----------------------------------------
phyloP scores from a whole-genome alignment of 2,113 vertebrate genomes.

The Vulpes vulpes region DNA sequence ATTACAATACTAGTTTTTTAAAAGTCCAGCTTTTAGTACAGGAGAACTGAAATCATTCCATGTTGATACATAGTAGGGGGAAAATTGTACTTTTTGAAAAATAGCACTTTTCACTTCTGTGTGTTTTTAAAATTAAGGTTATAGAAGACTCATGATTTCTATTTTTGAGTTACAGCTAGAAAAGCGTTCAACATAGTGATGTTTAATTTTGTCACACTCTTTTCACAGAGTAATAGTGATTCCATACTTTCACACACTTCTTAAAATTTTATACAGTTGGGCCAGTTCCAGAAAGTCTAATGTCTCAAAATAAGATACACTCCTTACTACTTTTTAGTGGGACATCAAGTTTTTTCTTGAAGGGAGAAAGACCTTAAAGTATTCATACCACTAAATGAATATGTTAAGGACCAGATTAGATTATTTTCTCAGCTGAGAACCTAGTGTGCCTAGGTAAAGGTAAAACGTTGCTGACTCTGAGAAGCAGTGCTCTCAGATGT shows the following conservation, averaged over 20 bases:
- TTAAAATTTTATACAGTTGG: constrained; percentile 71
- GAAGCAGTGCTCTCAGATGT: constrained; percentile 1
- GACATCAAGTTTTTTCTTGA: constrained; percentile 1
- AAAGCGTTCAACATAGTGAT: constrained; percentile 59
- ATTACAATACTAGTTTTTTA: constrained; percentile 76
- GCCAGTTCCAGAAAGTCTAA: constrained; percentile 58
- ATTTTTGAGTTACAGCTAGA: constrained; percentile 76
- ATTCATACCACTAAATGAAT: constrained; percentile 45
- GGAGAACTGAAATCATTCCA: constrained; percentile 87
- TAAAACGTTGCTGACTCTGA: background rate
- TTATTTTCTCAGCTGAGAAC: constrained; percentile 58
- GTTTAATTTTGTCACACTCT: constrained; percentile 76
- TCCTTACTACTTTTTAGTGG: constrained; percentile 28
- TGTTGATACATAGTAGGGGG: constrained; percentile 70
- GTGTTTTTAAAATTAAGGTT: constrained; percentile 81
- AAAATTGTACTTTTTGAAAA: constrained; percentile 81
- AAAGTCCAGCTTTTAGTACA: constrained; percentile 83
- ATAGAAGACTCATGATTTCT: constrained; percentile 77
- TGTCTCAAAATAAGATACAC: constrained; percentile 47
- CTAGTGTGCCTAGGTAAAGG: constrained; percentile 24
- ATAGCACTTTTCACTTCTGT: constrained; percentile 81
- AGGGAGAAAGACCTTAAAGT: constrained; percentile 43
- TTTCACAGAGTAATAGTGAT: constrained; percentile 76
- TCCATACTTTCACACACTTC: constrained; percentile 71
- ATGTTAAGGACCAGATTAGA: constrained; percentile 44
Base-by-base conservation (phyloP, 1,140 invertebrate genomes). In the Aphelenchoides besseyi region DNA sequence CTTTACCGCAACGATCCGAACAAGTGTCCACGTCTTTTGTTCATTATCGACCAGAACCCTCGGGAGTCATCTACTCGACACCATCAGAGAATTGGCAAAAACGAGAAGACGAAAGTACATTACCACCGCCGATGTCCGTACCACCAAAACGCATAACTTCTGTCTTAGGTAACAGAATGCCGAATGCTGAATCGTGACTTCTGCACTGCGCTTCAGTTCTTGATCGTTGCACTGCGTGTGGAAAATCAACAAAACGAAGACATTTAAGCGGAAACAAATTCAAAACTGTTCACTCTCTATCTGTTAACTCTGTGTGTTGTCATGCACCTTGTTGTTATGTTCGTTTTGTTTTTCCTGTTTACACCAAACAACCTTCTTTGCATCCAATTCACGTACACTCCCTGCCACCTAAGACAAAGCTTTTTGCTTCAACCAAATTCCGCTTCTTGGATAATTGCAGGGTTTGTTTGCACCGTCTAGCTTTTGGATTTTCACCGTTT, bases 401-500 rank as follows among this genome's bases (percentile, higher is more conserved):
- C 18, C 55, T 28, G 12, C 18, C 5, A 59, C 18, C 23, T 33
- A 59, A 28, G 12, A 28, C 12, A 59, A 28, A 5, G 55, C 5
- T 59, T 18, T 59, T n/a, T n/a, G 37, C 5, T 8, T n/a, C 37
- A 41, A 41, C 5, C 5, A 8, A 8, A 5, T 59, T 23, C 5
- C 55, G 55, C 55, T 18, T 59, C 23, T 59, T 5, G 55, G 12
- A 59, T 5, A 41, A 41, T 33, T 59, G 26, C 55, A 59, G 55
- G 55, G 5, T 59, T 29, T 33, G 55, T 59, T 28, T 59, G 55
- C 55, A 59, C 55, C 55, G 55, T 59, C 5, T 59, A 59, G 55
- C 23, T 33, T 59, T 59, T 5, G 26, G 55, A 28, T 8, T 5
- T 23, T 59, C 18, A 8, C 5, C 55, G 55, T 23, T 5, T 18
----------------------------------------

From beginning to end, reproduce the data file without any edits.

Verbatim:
phyloP scores from a whole-genome alignment of 2,113 vertebrate genomes.

The Vulpes vulpes region DNA sequence ATTACAATACTAGTTTTTTAAAAGTCCAGCTTTTAGTACAGGAGAACTGAAATCATTCCATGTTGATACATAGTAGGGGGAAAATTGTACTTTTTGAAAAATAGCACTTTTCACTTCTGTGTGTTTTTAAAATTAAGGTTATAGAAGACTCATGATTTCTATTTTTGAGTTACAGCTAGAAAAGCGTTCAACATAGTGATGTTTAATTTTGTCACACTCTTTTCACAGAGTAATAGTGATTCCATACTTTCACACACTTCTTAAAATTTTATACAGTTGGGCCAGTTCCAGAAAGTCTAATGTCTCAAAATAAGATACACTCCTTACTACTTTTTAGTGGGACATCAAGTTTTTTCTTGAAGGGAGAAAGACCTTAAAGTATTCATACCACTAAATGAATATGTTAAGGACCAGATTAGATTATTTTCTCAGCTGAGAACCTAGTGTGCCTAGGTAAAGGTAAAACGTTGCTGACTCTGAGAAGCAGTGCTCTCAGATGT shows the following conservation, averaged over 20 bases:
- TTAAAATTTTATACAGTTGG: constrained; percentile 71
- GAAGCAGTGCTCTCAGATGT: constrained; percentile 1
- GACATCAAGTTTTTTCTTGA: constrained; percentile 1
- AAAGCGTTCAACATAGTGAT: constrained; percentile 59
- ATTACAATACTAGTTTTTTA: constrained; percentile 76
- GCCAGTTCCAGAAAGTCTAA: constrained; percentile 58
- ATTTTTGAGTTACAGCTAGA: constrained; percentile 76
- ATTCATACCACTAAATGAAT: constrained; percentile 45
- GGAGAACTGAAATCATTCCA: constrained; percentile 87
- TAAAACGTTGCTGACTCTGA: background rate
- TTATTTTCTCAGCTGAGAAC: constrained; percentile 58
- GTTTAATTTTGTCACACTCT: constrained; percentile 76
- TCCTTACTACTTTTTAGTGG: constrained; percentile 28
- TGTTGATACATAGTAGGGGG: constrained; percentile 70
- GTGTTTTTAAAATTAAGGTT: constrained; percentile 81
- AAAATTGTACTTTTTGAAAA: constrained; percentile 81
- AAAGTCCAGCTTTTAGTACA: constrained; percentile 83
- ATAGAAGACTCATGATTTCT: constrained; percentile 77
- TGTCTCAAAATAAGATACAC: constrained; percentile 47
- CTAGTGTGCCTAGGTAAAGG: constrained; percentile 24
- ATAGCACTTTTCACTTCTGT: constrained; percentile 81
- AGGGAGAAAGACCTTAAAGT: constrained; percentile 43
- TTTCACAGAGTAATAGTGAT: constrained; percentile 76
- TCCATACTTTCACACACTTC: constrained; percentile 71
- ATGTTAAGGACCAGATTAGA: constrained; percentile 44
Base-by-base conservation (phyloP, 1,140 invertebrate genomes). In the Aphelenchoides besseyi region DNA sequence CTTTACCGCAACGATCCGAACAAGTGTCCACGTCTTTTGTTCATTATCGACCAGAACCCTCGGGAGTCATCTACTCGACACCATCAGAGAATTGGCAAAAACGAGAAGACGAAAGTACATTACCACCGCCGATGTCCGTACCACCAAAACGCATAACTTCTGTCTTAGGTAACAGAATGCCGAATGCTGAATCGTGACTTCTGCACTGCGCTTCAGTTCTTGATCGTTGCACTGCGTGTGGAAAATCAACAAAACGAAGACATTTAAGCGGAAACAAATTCAAAACTGTTCACTCTCTATCTGTTAACTCTGTGTGTTGTCATGCACCTTGTTGTTATGTTCGTTTTGTTTTTCCTGTTTACACCAAACAACCTTCTTTGCATCCAATTCACGTACACTCCCTGCCACCTAAGACAAAGCTTTTTGCTTCAACCAAATTCCGCTTCTTGGATAATTGCAGGGTTTGTTTGCACCGTCTAGCTTTTGGATTTTCACCGTTT, bases 401-500 rank as follows among this genome's bases (percentile, higher is more conserved):
- C 18, C 55, T 28, G 12, C 18, C 5, A 59, C 18, C 23, T 33
- A 59, A 28, G 12, A 28, C 12, A 59, A 28, A 5, G 55, C 5
- T 59, T 18, T 59, T n/a, T n/a, G 37, C 5, T 8, T n/a, C 37
- A 41, A 41, C 5, C 5, A 8, A 8, A 5, T 59, T 23, C 5
- C 55, G 55, C 55, T 18, T 59, C 23, T 59, T 5, G 55, G 12
- A 59, T 5, A 41, A 41, T 33, T 59, G 26, C 55, A 59, G 55
- G 55, G 5, T 59, T 29, T 33, G 55, T 59, T 28, T 59, G 55
- C 55, A 59, C 55, C 55, G 55, T 59, C 5, T 59, A 59, G 55
- C 23, T 33, T 59, T 59, T 5, G 26, G 55, A 28, T 8, T 5
- T 23, T 59, C 18, A 8, C 5, C 55, G 55, T 23, T 5, T 18